The Late Americans by Brandon Taylor: book review

The Late Americans by Brandon Taylor

Overview: At the University of Iowa, a number of grad students across a variety of prestigious programs have their lives casually intersect and drift apart. From the tensions within an MFA poetry workshop to a painter that keeps surfacing between dancers and writers to the politics of which dancers were set up to chase their dreams, there are deep feelings and messy connections between these students reaching the end of their grad school journeys as well as those who inhabit the university town to build their permanent life. Aimlessly drifting, we follow glimpses of a broad cast's individual, quiet lives. Overall: 3.5 

Characters: 3 This book has an absolutely massive cast, which I'm not opposed to. It's a critique I see a lot for Kiley Reid's new book Come and Get It as well. I thought it was interesting that this trait in Reid's book didn't bother me, but in The Late Americans, I felt unable to keep track of all the players. I think it comes down to the fact that we never get close to any of the characters in this book, and they don't make clear, concrete connections with one another's lives either at all or until very late in the book. There's a distance to the writing and a lack of defined specificity that makes it hard to hold onto who these people are or remember their names with their attributes when someone is introduced on page 20 and not recalled until page 130. It's also hard to remember them in context as the characters run across various programs and romantic entanglements, so certain characters will randomly pop up in chapters led by characters they've never been related to before, and it's jarring to try to remember who they are from the first context we were introduced to them in. 

The image I kept coming back to while reading was that The Late Americans was a cool toned Monet painting where you can understand what's meant to be captured by the painting, but in that impressionistic style, you have to squint a little, and you'll never be sure of all the details. There's something moody and effective about it, but it's hard to achieve deep, detailed character work within that style. This is especially complicated when there are just so many characters being introduced at a near constant clip. To balance a large cast, I feel like the character composition needs to be drawn in better focus.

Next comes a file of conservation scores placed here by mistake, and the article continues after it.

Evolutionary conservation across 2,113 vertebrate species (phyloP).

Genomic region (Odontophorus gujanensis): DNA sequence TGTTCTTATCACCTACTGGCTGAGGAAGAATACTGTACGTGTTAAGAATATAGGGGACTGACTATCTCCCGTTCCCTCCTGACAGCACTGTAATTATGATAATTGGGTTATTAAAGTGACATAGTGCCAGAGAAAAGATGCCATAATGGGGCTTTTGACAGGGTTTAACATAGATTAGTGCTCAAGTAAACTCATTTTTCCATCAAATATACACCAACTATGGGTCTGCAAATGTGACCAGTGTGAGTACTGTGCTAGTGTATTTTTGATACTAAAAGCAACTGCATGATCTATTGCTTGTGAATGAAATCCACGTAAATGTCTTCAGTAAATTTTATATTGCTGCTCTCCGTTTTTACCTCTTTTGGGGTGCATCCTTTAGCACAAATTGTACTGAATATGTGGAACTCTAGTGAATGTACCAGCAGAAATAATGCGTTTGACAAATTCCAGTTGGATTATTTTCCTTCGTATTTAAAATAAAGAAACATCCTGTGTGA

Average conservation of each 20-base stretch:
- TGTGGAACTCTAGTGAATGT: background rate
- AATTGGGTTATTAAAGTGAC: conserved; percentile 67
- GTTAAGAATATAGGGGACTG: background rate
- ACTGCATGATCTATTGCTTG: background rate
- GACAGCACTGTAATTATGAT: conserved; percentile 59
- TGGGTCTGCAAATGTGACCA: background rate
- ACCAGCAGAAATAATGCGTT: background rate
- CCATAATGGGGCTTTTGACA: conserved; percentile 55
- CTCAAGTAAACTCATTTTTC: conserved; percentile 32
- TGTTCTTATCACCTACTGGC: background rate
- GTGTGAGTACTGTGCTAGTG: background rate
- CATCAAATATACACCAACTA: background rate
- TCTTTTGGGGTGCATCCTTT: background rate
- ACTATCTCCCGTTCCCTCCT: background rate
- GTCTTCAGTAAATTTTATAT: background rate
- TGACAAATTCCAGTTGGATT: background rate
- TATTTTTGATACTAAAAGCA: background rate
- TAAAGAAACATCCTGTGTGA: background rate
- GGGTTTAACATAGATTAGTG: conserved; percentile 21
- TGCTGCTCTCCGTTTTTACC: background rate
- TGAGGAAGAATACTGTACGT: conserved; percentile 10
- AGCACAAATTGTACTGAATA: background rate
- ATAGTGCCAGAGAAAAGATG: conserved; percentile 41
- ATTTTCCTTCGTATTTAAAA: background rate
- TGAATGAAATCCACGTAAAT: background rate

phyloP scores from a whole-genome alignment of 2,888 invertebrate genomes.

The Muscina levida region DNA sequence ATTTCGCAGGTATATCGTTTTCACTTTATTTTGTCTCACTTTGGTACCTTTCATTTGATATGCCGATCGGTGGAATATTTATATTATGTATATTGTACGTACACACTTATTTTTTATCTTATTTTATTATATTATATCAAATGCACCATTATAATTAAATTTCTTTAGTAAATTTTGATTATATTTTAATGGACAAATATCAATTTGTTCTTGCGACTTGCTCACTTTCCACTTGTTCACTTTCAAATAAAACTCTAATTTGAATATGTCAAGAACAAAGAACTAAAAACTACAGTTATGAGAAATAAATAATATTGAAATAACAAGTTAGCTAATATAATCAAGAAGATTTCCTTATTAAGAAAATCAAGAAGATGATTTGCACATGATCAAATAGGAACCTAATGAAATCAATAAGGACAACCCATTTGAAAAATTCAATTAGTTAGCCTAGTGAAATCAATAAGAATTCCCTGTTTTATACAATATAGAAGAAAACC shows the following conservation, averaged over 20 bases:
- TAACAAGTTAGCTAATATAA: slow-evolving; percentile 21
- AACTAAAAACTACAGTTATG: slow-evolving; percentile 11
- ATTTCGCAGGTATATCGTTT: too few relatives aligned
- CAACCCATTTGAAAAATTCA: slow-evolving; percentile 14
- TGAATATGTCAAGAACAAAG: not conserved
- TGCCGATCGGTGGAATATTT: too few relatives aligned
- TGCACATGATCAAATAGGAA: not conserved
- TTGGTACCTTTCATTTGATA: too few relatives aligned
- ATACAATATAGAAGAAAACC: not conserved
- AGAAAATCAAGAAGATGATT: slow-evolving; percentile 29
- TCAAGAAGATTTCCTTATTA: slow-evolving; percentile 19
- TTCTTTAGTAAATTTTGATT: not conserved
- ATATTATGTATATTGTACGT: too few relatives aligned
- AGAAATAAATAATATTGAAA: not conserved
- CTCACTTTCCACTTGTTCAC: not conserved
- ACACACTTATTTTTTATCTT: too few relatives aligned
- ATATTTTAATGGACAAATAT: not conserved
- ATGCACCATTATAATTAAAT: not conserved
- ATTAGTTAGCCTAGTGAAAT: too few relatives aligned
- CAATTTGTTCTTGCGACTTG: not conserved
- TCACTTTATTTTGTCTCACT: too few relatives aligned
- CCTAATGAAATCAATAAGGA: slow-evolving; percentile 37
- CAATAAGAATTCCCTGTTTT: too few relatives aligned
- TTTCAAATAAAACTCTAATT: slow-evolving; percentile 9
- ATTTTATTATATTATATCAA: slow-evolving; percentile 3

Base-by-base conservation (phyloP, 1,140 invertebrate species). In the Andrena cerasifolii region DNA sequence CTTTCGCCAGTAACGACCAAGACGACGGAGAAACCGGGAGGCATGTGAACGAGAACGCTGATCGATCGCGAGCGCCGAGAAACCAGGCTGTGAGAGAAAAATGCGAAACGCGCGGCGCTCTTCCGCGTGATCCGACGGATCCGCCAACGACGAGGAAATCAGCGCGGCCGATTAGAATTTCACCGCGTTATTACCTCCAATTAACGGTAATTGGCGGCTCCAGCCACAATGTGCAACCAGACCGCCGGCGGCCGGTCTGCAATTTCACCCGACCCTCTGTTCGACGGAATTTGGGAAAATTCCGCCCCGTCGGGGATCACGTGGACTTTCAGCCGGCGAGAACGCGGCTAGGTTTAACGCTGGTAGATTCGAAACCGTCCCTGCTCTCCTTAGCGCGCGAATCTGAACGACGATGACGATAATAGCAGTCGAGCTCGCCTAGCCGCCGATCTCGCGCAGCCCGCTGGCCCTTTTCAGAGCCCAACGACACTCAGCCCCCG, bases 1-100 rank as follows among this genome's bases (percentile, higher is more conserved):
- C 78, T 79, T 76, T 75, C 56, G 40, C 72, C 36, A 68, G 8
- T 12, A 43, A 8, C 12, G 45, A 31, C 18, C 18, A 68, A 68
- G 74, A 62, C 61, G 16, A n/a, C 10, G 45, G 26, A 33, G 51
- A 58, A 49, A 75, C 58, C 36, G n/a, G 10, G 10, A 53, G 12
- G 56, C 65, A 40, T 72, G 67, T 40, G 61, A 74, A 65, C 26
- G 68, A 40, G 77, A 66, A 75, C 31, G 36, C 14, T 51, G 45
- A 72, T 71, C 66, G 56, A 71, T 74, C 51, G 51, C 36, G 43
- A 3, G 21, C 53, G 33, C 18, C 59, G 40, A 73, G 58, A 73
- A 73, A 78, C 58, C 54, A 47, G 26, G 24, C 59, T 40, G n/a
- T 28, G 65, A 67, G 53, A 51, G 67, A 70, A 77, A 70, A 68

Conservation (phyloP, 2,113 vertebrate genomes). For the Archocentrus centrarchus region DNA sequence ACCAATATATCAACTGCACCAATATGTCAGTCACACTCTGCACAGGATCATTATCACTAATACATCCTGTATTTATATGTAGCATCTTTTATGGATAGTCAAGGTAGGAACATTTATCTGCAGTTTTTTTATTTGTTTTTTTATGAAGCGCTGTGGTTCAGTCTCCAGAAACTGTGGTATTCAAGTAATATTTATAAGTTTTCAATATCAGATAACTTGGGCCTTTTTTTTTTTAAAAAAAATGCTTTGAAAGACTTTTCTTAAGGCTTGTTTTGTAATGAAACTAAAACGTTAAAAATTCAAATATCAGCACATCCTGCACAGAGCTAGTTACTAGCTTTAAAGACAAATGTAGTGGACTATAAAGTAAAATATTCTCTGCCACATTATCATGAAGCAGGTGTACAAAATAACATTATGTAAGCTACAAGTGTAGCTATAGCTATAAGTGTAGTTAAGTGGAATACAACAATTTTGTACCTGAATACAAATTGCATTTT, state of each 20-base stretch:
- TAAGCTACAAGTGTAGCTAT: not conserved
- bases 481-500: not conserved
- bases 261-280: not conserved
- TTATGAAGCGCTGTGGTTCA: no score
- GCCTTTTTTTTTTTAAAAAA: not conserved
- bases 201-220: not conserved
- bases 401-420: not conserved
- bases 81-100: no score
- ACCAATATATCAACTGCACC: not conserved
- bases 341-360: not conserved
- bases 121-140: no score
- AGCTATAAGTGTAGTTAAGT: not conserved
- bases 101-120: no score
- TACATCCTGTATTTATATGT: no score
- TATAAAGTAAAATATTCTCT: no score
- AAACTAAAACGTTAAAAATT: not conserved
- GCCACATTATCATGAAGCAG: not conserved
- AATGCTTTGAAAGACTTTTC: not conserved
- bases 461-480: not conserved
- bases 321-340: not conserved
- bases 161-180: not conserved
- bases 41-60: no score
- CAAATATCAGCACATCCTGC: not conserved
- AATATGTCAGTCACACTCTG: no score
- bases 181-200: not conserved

Plot: 3 You all know I love no plot just vibes. I'm all for studies of mundane life captured in all their glorious wonder by a freeze frame. But I found myself yearning for an overarching sense of plot in these pages, and I felt utterly unsatisfied as a reader by the ending. 

The individual chapters and scenes are slow and quiet but have a life and momentum to them. There were plenty of passages that I felt utterly gripped by the world and desperate to know what happened next, but on the whole, there's very little that unites these scenes and characters together. There's nothing bigger that we're working towards except, maybe, an amorphous graduation date where Iowa City will no longer define the border of these characters' lives. The plot summary promises that these aimless wanderings into a massive number of people's lives will culminate in, "a moment of reckoning that leaves their lives irrevocably altered," but I'm still wondering where that is. I felt very little character growth from the handful of characters that we got to see all the way to the end. While maybe their bond had heightened or they'd thought about the world a tiny bit more from when they started, they felt largely unchanged and untouched by the events of the book. And so many of the characters we'd gotten to know on an intimate level were dropped unceremoniously along the way given no conclusion or indication of what became of them – like they were hardly even there despite spending 50 or 60 pages learning about their lives. 

I love when books mimic the pulse of life, but at the end of the day, they are also stories, and the work of writing a story is to take these mundane life moments and not only render them accurately or in a light that makes them seem important but also to make meaning out of them. I feel like we didn't get to know any of these characters thoroughly enough or see the spectrum of any of their journeys with enough attention to achieve that sense of ending satisfaction and completeness at the close of the novel. I was left wondering what happened to Seamus and his MFA group that open the novel but are mostly shoved by the wayside and some of the other characters that wander through but are discarded. This was a cool concept, and I love the idea of drawing together characters only united by a geographical place, but there has to be a moment that bonds the disparate threads and makes it clear why these people were chosen to discuss in the same book. That was never achieved. 

Writing: 4 Taken as a series of vignettes or short stories, I think this book is successful. The writing is beautiful, truly like a painting. And I respect Taylor's style of remove when illuminating ordinary life events. On a sentence level, this book does a great job at locating what it sets out to find. If I'd read certain chapters in isolation, they could've been five star short stories that have an ambiguous, uncertain feeling to them. I can see why Taylor is an award winning writer. This book just never comes together to offer what a novel promises, even in its most quiet, delicate form. 

From This Review:

Come and Get It review

More on Reading, Writing, and Me:

Green Dot review

March 2024 reading wrap up

Anita de Monte Laughs Last review

reread review: Beautiful World Where Are You


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